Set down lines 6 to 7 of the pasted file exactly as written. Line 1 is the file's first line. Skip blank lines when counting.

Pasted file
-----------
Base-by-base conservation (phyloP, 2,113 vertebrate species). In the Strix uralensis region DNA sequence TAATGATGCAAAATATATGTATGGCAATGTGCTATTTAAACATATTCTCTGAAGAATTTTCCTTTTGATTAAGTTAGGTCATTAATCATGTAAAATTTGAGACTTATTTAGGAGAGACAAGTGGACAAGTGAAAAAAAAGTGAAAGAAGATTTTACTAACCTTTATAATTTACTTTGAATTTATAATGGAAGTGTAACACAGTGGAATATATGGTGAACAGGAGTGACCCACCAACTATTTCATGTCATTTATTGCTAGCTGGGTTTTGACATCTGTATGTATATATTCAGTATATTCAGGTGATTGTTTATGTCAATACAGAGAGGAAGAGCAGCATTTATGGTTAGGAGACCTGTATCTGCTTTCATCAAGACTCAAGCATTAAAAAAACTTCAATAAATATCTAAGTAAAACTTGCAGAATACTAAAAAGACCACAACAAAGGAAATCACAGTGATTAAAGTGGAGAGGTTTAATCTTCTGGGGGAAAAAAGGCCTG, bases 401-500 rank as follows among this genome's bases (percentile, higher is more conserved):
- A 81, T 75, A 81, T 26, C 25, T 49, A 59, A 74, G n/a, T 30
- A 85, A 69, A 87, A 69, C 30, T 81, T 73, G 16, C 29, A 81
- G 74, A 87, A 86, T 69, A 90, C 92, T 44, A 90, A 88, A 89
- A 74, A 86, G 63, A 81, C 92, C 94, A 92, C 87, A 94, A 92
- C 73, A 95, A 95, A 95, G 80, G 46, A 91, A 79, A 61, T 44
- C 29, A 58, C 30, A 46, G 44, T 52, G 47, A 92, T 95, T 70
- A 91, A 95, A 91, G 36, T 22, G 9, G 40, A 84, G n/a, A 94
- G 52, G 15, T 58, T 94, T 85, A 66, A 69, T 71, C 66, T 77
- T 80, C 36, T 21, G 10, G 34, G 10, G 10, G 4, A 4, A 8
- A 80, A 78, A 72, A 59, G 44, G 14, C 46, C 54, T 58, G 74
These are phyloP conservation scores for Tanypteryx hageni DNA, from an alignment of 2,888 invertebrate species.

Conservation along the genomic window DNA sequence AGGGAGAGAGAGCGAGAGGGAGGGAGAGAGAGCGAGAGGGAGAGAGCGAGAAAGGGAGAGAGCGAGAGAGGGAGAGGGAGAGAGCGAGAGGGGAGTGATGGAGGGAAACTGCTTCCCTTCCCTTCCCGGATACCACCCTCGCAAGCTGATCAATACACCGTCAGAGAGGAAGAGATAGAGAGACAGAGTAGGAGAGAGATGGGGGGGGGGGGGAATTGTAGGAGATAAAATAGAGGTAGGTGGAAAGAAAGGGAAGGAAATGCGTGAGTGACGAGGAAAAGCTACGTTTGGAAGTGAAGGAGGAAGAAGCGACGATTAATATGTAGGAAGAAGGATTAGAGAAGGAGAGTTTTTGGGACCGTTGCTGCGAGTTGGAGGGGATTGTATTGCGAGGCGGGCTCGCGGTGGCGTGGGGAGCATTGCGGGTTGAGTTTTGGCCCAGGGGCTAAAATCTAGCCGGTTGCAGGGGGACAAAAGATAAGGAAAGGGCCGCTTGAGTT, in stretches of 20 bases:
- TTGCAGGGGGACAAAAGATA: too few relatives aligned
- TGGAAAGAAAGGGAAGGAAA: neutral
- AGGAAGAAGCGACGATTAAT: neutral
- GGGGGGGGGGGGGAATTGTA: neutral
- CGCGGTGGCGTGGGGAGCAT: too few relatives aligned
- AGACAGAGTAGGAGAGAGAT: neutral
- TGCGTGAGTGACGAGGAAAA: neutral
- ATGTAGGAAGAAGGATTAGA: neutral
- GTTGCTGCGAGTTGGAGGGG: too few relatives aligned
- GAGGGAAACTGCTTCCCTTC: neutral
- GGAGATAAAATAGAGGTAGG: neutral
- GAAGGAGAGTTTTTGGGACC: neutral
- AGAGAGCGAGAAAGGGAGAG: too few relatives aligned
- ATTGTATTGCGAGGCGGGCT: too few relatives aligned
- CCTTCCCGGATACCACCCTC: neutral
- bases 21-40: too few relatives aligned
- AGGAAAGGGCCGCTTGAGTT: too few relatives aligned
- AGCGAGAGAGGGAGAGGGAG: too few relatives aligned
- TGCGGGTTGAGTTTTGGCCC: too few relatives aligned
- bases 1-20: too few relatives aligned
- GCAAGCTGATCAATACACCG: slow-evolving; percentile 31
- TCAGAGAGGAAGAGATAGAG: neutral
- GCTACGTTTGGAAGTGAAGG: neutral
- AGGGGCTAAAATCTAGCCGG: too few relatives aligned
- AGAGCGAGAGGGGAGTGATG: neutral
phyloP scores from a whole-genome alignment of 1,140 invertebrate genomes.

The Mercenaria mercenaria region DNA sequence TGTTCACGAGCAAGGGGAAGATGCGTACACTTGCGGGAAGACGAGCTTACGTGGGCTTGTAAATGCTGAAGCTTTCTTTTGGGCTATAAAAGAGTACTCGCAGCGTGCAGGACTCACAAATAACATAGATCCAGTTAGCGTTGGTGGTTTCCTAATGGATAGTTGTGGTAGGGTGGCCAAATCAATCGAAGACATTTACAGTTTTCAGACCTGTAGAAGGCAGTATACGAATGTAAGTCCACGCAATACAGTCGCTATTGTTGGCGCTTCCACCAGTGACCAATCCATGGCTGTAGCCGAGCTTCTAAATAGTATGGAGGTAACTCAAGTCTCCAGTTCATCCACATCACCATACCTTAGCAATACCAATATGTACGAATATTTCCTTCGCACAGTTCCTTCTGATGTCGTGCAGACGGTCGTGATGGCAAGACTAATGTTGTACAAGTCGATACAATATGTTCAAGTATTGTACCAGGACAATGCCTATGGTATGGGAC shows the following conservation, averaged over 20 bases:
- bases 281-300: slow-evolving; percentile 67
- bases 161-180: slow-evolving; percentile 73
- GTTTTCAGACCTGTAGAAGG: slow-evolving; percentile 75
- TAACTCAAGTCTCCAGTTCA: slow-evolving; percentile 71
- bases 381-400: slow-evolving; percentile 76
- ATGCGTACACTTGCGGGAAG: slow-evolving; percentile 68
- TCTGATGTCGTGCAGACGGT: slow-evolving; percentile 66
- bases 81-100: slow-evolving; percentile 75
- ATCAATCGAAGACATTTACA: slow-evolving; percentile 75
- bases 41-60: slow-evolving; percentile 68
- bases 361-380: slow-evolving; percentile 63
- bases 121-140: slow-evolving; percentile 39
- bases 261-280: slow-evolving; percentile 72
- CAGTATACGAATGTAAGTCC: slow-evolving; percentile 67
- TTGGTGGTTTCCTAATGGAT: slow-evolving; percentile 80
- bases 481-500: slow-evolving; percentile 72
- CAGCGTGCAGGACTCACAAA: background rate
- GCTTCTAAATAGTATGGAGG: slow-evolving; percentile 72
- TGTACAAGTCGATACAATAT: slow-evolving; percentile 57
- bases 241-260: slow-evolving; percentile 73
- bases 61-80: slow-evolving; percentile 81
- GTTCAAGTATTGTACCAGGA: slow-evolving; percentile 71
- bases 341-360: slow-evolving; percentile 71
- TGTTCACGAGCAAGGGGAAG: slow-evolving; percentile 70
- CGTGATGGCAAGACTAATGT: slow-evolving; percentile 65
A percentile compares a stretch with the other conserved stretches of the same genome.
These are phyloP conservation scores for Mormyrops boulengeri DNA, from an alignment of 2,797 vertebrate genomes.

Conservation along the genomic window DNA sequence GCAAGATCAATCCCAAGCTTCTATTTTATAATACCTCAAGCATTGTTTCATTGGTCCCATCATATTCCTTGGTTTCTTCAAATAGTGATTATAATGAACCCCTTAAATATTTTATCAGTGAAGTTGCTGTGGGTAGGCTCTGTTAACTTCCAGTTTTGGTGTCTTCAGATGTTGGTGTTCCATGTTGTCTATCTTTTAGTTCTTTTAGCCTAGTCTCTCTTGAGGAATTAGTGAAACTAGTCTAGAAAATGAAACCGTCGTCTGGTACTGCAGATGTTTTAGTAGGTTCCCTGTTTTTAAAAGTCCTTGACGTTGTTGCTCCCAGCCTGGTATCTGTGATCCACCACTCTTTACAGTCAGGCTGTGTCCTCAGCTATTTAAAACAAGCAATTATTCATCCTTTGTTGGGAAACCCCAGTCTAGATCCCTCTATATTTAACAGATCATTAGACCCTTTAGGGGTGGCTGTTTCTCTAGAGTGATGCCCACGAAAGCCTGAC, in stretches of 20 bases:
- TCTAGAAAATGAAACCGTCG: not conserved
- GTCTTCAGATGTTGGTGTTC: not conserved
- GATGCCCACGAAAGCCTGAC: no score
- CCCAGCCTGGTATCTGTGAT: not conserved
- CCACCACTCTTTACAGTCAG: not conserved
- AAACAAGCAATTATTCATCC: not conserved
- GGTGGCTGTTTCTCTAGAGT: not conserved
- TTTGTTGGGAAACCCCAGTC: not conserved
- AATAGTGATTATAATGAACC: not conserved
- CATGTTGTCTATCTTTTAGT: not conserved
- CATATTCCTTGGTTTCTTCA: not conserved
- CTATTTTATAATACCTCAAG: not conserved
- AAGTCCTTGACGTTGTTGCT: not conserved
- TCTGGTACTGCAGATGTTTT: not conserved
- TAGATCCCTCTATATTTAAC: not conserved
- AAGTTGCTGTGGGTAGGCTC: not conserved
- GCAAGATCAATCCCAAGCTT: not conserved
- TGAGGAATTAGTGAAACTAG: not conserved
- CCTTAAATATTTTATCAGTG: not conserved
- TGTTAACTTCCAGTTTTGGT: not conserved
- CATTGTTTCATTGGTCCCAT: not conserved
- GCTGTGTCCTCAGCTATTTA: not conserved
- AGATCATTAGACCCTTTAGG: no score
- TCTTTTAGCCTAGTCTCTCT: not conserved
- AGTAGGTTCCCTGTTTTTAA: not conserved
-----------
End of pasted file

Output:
- C 73, A 95, A 95, A 95, G 80, G 46, A 91, A 79, A 61, T 44
- C 29, A 58, C 30, A 46, G 44, T 52, G 47, A 92, T 95, T 70